Mary recovered during the autumn and winter, and gradually won George Douglas over to her own cause. A contemporary wrote that George was "in fantasy of love wythe hir." Mary asked her servant Servais de Condé to send her materials for textile projects and embroidery. She also made multiple attempts to escape. Once, she pretended to be a laundress, while one of her ladies took her place inside the castle. However, as she was leaving, the boatman who was taking her across the loch recognized her, and took her back to the castle. Another time, she planned to escape by scaling the 7-foot (2.1 m) wall outside the castle, but one of her ladies-in-waiting, Jane Kennedy, injured herself while they were practicing the escape. On the night she finally successfully escaped, she dressed as a servant, Willie Douglas stole the keys, and Marie Courcelles let her walk out of the castle. She was then rowed across the lake to where George Douglas was waiting for her, along with 200 horsemen, and they fled to Niddry Castle in Lothian. The Castle is one of many in Scotland said to be haunted by Mary's spirit because she is waiting for her twins to return to her so they would know their loss of life was not her fault: The sadness she felt about their loss kept her trapped within the castle walls after her death.

The English Earl of Northumberland was also held here, after offending Elizabeth I of England. He was confined at Loch Leven for two years before being sent back to England to become executed. In 1588, when Sir William Douglas of Lochleven succeeded to the earldom of Morton as the 6th earl, he inherited other properties along with the title, including Aberdour Castle in Fife, and as a result Loch Leven Castle became less frequently used.

Sir William Bruce

Looking across fields of oilseed rape to Loch Leven Castle

From around 1546, Margaret Erskine and her son William Douglas built a house on the shore of the Loch which was known as "Newhouse." The "Newhouse" replaced the island castle as the legal centre of the estate in 1619. On 12 May 1589 William Douglas, 6th Earl of Morton entertained the Danish Admiral Peder Munk at the Newhouse. He had been to Falkland Palace taking possession of the property as part of the king's "morning gift" to his bride Anne of Denmark.

In 1675, the Loch Leven estate was bought from the Douglases by Sir William Bruce (c.1630–1710), royal architect in Scotland. Bruce built nearby Kinross House on the lake shore from 1686, aligning the principal axis of house and garden on the distant castle. The "Newhouse", which was finally demolished in 1723, was just to the north of Bruce's site. Kinross was one of the first buildings in the classical style erected in Scotland. Thereafter Loch Leven Castle was no longer used as a dwelling, but it was preserved by Bruce as a picturesque focus for his gardens.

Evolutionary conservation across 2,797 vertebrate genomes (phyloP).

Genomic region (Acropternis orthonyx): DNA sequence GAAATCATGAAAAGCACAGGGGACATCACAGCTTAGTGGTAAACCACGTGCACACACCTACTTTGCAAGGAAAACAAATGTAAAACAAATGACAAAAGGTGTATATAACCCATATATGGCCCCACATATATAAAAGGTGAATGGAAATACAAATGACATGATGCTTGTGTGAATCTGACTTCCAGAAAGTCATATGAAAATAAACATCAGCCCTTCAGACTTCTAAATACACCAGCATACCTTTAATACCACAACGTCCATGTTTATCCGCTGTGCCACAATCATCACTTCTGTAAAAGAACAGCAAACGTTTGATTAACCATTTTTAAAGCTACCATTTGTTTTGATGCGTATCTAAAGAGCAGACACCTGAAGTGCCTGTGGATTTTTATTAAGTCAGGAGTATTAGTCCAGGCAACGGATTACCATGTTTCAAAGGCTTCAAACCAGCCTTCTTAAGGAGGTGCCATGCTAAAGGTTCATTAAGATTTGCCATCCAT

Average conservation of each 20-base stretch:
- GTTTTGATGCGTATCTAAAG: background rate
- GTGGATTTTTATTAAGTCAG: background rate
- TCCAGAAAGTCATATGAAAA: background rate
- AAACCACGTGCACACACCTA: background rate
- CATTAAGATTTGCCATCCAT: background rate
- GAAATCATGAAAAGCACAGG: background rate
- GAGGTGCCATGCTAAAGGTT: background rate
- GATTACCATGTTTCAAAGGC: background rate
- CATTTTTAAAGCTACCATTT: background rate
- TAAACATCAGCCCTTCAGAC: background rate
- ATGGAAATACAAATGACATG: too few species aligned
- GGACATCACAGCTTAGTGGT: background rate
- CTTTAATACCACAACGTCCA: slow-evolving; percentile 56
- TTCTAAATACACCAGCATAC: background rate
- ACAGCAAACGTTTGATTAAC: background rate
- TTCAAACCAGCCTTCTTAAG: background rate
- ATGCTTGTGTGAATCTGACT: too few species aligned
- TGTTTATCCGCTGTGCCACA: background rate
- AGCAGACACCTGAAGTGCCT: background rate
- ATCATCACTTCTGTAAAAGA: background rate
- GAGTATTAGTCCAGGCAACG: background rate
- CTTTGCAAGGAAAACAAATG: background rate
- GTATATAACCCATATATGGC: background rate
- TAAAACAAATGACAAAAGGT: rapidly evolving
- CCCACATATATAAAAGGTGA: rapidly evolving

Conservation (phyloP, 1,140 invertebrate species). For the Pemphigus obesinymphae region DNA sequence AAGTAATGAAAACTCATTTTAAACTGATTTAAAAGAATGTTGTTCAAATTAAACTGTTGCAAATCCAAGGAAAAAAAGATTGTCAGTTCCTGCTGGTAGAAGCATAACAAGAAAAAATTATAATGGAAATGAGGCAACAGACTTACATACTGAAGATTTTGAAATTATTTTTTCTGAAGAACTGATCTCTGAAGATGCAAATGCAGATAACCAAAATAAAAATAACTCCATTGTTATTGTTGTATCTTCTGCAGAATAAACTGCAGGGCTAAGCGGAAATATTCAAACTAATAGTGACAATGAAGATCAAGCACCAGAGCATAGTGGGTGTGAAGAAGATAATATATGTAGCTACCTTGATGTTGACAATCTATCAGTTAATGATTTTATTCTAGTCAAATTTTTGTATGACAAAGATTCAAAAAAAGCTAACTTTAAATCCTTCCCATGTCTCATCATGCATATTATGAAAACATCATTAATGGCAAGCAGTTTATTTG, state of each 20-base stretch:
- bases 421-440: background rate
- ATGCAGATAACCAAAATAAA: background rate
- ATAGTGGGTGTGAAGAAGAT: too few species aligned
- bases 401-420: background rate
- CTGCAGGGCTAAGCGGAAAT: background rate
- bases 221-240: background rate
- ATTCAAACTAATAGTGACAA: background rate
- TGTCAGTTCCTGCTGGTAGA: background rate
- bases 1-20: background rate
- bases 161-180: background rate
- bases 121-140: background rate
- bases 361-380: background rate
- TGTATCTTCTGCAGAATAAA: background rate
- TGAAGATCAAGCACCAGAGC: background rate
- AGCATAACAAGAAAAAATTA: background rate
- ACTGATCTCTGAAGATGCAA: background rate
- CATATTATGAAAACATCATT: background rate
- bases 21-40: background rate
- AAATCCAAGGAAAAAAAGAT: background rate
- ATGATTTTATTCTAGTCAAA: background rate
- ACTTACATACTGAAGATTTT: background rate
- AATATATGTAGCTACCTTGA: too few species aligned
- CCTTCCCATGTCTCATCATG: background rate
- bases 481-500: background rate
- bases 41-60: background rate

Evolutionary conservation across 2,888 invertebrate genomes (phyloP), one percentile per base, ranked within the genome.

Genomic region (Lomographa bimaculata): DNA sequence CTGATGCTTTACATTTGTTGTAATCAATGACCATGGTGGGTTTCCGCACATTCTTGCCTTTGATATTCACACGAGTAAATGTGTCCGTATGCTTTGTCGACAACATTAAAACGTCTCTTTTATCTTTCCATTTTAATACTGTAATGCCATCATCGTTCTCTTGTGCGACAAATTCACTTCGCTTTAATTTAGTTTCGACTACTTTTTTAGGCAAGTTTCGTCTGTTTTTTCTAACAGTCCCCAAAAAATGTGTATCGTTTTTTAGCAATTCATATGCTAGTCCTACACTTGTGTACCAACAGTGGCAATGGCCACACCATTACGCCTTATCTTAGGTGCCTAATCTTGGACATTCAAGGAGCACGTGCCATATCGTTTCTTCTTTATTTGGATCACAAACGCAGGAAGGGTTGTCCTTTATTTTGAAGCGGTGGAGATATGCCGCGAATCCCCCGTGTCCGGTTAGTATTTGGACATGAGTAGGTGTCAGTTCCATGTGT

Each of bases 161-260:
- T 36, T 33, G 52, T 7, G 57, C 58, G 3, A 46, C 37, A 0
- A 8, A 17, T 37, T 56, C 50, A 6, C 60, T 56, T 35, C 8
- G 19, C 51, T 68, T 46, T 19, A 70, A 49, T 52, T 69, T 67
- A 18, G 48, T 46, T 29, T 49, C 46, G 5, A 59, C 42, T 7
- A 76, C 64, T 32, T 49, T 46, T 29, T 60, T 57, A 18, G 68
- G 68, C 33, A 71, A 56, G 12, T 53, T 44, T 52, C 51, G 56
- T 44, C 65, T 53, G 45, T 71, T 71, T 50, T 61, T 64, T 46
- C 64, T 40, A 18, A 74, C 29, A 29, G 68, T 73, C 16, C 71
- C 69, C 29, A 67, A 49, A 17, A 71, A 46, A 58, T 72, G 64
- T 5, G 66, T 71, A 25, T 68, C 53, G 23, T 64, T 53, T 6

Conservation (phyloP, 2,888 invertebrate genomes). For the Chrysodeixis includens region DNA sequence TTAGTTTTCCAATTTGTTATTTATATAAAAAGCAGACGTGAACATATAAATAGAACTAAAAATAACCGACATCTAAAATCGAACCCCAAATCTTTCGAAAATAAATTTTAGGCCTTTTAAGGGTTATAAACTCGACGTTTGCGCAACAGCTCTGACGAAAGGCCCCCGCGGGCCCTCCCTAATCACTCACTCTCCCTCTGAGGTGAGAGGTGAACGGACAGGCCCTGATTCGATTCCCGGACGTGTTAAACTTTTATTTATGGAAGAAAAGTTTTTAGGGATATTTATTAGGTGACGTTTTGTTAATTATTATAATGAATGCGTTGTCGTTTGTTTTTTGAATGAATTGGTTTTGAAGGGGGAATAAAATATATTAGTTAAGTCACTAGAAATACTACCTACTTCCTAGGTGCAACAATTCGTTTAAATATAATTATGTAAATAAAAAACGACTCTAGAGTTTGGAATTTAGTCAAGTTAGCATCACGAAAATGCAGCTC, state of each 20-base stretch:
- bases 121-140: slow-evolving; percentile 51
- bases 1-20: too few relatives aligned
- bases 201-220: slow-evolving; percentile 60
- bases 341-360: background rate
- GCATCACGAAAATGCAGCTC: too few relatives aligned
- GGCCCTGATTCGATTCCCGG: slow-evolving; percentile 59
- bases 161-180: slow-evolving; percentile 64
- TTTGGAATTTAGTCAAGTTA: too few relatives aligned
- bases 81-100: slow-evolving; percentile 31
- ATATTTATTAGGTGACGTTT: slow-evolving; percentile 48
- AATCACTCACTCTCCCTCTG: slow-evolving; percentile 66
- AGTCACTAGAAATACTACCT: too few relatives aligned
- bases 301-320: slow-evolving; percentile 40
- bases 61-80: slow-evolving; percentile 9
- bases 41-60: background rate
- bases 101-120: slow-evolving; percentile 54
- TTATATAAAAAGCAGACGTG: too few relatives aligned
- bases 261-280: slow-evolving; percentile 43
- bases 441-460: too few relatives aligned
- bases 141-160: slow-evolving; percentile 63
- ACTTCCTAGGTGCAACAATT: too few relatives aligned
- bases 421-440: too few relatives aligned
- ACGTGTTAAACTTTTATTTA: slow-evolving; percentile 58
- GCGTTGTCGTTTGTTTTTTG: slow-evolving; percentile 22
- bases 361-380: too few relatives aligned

Recent years

Loch Leven Castle had fallen into ruin by the 18th century, but the ruins were conserved and rubbish removed in 1840. The estate passed from the Bruces to the Graham family in the 18th century and then, in the 19th century, to the Montgomerys, who no longer occupy Kinross House.

Loch Leven Castle was given in to state care in 1939, and is now managed by Historic Environment Scotland. Today, the castle can be reached by a 12-person ferry operated from Kinross during the summer months. The remains of the castle are protected as a Scheduled Ancient Monument.


Lochleven Plan
Ground floor plan of Loch Leven Castle

The castle, and an outer enclosure of which little trace remains, originally took up almost the entire area of Castle Island. The present wooded, and considerably larger, island was formed in the early 19th century when the canalising of the outflow of the River Leven, which enters the Firth of Forth at the town of Leven, led to a substantial lowering of the water level.

The castle comprises a rectangular courtyard surrounded by a curtain wall, with a tower house, or keep, at one corner, and the round Glassin Tower projecting from the opposite corner. The foundations of demolished ranges of buildings remain around two sides of the courtyard. Of the outer court, only an earth bank shows the position of the walls, with fragmentary remains of a bakehouse the only visible structures.

Tower house

The tower house, or keep, at the west corner of the enclosure, measures 36.5 feet (11.1 m) by 31.5 feet (9.6 m) and originally had five storeys, although the roof and timber floors are now gone. The lowest level is a vaulted basement, with a vaulted kitchen above. The hall was on the next floor, with chambers above, all linked by a spiral stair.

Glassin Tower

The Glassin Tower is a round tower that was built into the south-east corner of the ancient curtain wall, probably around 1550. The derivation of 'Glassin' is unknown. The purpose of the tower was to provide additional accommodation and to give the castle a more imposing appearance. Gunholes that allowed fire to be directed along the external face of the curtain wall improved defence. The tower has a vaulted basement for storing water, accessed separately from the courtyard. The basement has separate channels to allow water to be collected from the loch and waste water to be drained through a slop-drain. The lower chamber has an oriel window which would have given views over the loch. The upper chamber served as a bedchamber. At the very top a small room, accessible only from the wall walk, was possibly a study or library.

Archaeological findings

A minor excavation in 1995 found the footings and two steps of a stone stairway that provided access to the Great Hall of the tower. 16th-century pottery and animal bones were found in 0.75 metres (2.5 ft) of debris near the forestair.